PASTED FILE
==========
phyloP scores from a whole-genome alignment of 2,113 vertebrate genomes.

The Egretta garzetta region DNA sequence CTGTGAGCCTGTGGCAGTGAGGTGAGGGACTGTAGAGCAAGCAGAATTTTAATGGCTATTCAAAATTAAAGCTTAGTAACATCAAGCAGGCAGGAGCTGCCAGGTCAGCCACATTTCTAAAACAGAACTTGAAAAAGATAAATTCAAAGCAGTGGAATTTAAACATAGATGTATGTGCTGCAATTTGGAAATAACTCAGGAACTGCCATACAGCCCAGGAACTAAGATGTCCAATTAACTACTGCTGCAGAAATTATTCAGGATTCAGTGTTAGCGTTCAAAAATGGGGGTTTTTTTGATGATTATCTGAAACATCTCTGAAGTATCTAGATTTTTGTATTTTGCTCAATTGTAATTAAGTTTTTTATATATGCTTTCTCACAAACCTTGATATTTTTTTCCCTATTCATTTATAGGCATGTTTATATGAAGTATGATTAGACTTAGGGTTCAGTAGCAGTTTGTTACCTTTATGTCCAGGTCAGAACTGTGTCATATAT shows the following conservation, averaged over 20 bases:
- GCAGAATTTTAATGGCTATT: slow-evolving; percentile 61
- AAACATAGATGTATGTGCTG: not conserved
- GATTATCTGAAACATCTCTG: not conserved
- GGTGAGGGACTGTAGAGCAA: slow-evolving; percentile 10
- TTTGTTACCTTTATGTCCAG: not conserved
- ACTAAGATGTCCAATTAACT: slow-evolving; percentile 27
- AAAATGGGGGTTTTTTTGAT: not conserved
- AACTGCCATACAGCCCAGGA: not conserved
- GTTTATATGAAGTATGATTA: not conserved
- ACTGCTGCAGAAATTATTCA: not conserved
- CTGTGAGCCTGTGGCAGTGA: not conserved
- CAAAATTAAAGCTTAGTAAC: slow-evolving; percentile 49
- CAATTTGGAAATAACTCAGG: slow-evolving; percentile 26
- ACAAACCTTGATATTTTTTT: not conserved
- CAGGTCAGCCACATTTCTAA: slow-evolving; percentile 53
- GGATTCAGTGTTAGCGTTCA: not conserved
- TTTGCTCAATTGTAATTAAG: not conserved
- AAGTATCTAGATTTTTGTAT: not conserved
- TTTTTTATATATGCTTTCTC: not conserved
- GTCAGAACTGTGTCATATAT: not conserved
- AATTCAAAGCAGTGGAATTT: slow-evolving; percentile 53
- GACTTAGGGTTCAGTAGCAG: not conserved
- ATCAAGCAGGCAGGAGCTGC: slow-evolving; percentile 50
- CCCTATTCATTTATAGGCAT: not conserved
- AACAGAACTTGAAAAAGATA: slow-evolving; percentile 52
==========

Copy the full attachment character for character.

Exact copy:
phyloP scores from a whole-genome alignment of 2,113 vertebrate genomes.

The Egretta garzetta region DNA sequence CTGTGAGCCTGTGGCAGTGAGGTGAGGGACTGTAGAGCAAGCAGAATTTTAATGGCTATTCAAAATTAAAGCTTAGTAACATCAAGCAGGCAGGAGCTGCCAGGTCAGCCACATTTCTAAAACAGAACTTGAAAAAGATAAATTCAAAGCAGTGGAATTTAAACATAGATGTATGTGCTGCAATTTGGAAATAACTCAGGAACTGCCATACAGCCCAGGAACTAAGATGTCCAATTAACTACTGCTGCAGAAATTATTCAGGATTCAGTGTTAGCGTTCAAAAATGGGGGTTTTTTTGATGATTATCTGAAACATCTCTGAAGTATCTAGATTTTTGTATTTTGCTCAATTGTAATTAAGTTTTTTATATATGCTTTCTCACAAACCTTGATATTTTTTTCCCTATTCATTTATAGGCATGTTTATATGAAGTATGATTAGACTTAGGGTTCAGTAGCAGTTTGTTACCTTTATGTCCAGGTCAGAACTGTGTCATATAT shows the following conservation, averaged over 20 bases:
- GCAGAATTTTAATGGCTATT: slow-evolving; percentile 61
- AAACATAGATGTATGTGCTG: not conserved
- GATTATCTGAAACATCTCTG: not conserved
- GGTGAGGGACTGTAGAGCAA: slow-evolving; percentile 10
- TTTGTTACCTTTATGTCCAG: not conserved
- ACTAAGATGTCCAATTAACT: slow-evolving; percentile 27
- AAAATGGGGGTTTTTTTGAT: not conserved
- AACTGCCATACAGCCCAGGA: not conserved
- GTTTATATGAAGTATGATTA: not conserved
- ACTGCTGCAGAAATTATTCA: not conserved
- CTGTGAGCCTGTGGCAGTGA: not conserved
- CAAAATTAAAGCTTAGTAAC: slow-evolving; percentile 49
- CAATTTGGAAATAACTCAGG: slow-evolving; percentile 26
- ACAAACCTTGATATTTTTTT: not conserved
- CAGGTCAGCCACATTTCTAA: slow-evolving; percentile 53
- GGATTCAGTGTTAGCGTTCA: not conserved
- TTTGCTCAATTGTAATTAAG: not conserved
- AAGTATCTAGATTTTTGTAT: not conserved
- TTTTTTATATATGCTTTCTC: not conserved
- GTCAGAACTGTGTCATATAT: not conserved
- AATTCAAAGCAGTGGAATTT: slow-evolving; percentile 53
- GACTTAGGGTTCAGTAGCAG: not conserved
- ATCAAGCAGGCAGGAGCTGC: slow-evolving; percentile 50
- CCCTATTCATTTATAGGCAT: not conserved
- AACAGAACTTGAAAAAGATA: slow-evolving; percentile 52